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Executive editor Thomas Matthews joined Wine Spectator in 1988. His tasting beat is Spain.
Thomas Matthews

A Taste of Spain That Blends Old and New

Finca Allende Rioja 2005

Thomas Matthews
Posted: April 18, 2012

On the eve of a weeklong trip to Rioja, in Spain, I decided to get in the mood with lunch at Casa Mono, Mario Batali’s Spanish restaurant in New York’s Gramercy Park neighborhood. The casual dining room and short menu of small plates belies the seriousness of the place, which has a burning passion for Spanish flavors and arguably the best list of Spanish wines in the city.

Since I was headed to Rioja, I focused on that section of the wine list, which admirably covers the entire country’s production (including an astonishing vertical of Pingus from 2009 back to 2001). The Rioja section offers more than 100 wines, including 88 reds divided into traditional and modern styles. The former boasts Lopez de Heredia back to the Vina Tondonia Gran Reserva 1947 ($1,658); the latter embraces Torre Muga, Roda Cirsion and Benjamin Romeo’s Contador.

I asked assistant wine director Juan Holgado which section sold more. "I'd say we sell more traditional than modern Rioja," he responded. "It’s such a unique style. When people are looking for more modern approaches to Tempranillo, I tend to steer them to other regions, like Ribera del Duero or Toro."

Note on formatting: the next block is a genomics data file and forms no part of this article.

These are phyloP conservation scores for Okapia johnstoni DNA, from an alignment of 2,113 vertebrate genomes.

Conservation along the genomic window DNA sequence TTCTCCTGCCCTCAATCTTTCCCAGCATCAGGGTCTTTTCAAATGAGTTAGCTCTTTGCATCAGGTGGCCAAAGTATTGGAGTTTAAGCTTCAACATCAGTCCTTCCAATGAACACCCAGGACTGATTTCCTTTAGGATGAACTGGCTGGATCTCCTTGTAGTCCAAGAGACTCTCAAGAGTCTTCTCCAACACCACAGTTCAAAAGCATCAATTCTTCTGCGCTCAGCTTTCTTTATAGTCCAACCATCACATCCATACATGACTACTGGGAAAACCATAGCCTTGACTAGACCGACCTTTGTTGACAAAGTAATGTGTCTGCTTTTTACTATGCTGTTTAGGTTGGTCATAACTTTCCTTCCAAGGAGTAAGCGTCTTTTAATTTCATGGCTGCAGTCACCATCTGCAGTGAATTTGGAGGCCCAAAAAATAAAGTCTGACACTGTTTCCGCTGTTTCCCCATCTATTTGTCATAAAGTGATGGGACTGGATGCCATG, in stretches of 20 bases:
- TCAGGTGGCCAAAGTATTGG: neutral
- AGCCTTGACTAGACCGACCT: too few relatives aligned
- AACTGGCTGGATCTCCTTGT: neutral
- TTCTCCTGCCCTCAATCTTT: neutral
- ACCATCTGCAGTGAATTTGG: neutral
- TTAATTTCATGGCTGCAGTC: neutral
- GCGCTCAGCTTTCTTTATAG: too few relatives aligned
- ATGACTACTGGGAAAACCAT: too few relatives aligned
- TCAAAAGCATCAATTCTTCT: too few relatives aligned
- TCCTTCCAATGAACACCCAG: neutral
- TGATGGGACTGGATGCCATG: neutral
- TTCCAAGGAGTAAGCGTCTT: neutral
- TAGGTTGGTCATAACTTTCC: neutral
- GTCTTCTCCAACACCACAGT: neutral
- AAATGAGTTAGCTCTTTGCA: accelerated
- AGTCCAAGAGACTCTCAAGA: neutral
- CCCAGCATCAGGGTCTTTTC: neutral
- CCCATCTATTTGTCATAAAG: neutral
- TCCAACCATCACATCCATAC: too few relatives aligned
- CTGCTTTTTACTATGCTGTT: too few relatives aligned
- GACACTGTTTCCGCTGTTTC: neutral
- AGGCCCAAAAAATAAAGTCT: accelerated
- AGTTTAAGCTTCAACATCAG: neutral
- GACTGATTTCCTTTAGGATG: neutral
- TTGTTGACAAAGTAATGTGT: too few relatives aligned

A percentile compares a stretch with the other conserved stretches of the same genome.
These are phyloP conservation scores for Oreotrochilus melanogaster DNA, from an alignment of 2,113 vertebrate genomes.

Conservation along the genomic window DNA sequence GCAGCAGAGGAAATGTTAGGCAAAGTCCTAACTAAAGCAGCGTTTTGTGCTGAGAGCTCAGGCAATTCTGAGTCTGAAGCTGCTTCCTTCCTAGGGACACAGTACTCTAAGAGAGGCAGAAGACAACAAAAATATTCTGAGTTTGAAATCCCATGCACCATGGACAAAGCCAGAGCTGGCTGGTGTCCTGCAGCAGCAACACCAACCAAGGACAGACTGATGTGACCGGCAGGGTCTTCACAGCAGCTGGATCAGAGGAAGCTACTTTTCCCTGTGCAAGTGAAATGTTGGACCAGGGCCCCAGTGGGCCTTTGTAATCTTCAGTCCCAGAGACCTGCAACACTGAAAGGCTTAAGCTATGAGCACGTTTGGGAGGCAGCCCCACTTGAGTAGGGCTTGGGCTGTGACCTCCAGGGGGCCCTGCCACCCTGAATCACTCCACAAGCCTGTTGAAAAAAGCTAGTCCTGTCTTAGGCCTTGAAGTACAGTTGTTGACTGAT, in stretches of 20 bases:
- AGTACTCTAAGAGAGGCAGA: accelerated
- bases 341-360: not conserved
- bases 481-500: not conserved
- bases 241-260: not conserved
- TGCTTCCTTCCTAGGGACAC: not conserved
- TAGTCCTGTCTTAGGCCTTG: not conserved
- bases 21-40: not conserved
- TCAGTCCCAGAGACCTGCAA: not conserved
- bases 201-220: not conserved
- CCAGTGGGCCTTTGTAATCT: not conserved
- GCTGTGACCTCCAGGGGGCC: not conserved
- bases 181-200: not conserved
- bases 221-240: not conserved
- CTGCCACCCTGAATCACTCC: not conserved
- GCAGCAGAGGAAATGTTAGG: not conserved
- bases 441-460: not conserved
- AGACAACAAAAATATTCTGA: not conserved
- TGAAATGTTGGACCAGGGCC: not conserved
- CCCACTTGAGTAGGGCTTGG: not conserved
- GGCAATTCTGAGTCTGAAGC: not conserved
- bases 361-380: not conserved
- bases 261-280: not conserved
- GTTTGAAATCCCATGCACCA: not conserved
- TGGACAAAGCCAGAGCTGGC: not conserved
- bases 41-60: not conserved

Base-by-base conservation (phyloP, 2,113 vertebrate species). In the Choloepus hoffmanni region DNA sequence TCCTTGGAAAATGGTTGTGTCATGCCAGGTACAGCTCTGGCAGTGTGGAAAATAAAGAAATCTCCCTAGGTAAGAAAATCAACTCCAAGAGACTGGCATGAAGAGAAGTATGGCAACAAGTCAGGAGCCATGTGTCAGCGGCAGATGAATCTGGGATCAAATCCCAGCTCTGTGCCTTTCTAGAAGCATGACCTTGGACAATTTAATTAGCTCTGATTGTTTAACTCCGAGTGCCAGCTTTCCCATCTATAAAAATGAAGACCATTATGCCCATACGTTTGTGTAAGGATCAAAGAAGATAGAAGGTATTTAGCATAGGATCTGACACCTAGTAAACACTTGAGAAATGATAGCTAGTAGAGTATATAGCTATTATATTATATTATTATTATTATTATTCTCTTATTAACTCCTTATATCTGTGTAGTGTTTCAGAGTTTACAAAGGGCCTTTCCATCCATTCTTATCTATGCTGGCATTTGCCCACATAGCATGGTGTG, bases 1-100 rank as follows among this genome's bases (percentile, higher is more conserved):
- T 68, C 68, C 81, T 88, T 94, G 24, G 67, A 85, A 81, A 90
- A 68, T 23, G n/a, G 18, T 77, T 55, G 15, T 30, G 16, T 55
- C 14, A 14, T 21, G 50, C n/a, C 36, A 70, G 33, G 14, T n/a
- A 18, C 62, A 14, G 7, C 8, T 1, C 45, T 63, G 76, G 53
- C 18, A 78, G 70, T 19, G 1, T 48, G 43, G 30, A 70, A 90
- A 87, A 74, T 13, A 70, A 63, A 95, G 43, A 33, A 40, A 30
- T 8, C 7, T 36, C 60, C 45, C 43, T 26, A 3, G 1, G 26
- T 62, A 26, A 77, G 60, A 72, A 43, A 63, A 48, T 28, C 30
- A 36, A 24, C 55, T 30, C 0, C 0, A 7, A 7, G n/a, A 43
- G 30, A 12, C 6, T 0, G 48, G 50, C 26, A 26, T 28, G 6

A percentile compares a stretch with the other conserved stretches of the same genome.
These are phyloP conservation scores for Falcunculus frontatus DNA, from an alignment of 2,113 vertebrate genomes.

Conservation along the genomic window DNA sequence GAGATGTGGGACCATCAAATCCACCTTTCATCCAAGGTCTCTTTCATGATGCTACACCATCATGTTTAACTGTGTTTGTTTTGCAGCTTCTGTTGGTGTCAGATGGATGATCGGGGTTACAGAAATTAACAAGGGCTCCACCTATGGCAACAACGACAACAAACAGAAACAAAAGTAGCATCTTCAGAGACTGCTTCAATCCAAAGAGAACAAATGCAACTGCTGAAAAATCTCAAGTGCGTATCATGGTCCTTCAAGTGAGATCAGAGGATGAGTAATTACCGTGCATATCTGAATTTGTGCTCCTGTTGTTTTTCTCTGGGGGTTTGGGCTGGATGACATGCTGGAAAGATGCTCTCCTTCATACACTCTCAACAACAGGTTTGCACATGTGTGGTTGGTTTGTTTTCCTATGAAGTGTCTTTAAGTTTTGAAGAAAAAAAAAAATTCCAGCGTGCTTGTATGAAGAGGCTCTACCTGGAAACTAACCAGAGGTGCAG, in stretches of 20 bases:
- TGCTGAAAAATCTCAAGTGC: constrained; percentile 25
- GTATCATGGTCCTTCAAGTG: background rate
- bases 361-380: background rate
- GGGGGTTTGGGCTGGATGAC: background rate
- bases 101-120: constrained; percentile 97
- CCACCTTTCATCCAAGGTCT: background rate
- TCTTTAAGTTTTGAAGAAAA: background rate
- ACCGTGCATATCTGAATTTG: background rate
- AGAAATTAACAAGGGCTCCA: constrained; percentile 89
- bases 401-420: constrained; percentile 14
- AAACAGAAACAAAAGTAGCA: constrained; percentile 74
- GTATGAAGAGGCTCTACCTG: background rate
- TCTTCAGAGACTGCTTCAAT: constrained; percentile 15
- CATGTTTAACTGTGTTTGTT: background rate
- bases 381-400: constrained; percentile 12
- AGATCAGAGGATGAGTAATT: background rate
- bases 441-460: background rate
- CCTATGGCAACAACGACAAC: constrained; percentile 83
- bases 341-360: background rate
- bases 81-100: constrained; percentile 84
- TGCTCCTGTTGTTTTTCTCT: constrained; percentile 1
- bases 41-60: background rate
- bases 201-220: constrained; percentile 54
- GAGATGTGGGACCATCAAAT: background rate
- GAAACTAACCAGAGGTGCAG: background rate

I chose a wine from the modern side of the list, the Finca Allende 2005 ($60). Ironically, it has many traditional virtues, including its pedigree (owner Miguel Angel Allende’s father was longtime vineyard manager at Marques de Murrieta when it was a traditional stalwart) and its emphasis on sourcing grapes from estate-owned vineyards (still a rarity in Rioja). The wine was youthful yet graceful, harmonious yet energetic, with crisp black cherry, licorice and characteristically leafy flavors. I rated it 91 points, non-blind (better than my official review from 2009). I would say it represented a happy medium between the extremes of the two styles.

The wine was delicious with moist, gamy confit of goat, served with vivid spring vegetables ($19). Lunch definitely served its purpose, of getting me excited about my trip.

WineSpectator.com members: Read the original blind-tasting review for Finca Allende Rioja 2005 (85 points, $24).

Plus, get scores and tasting notes for more recently rated wines from Rioja.

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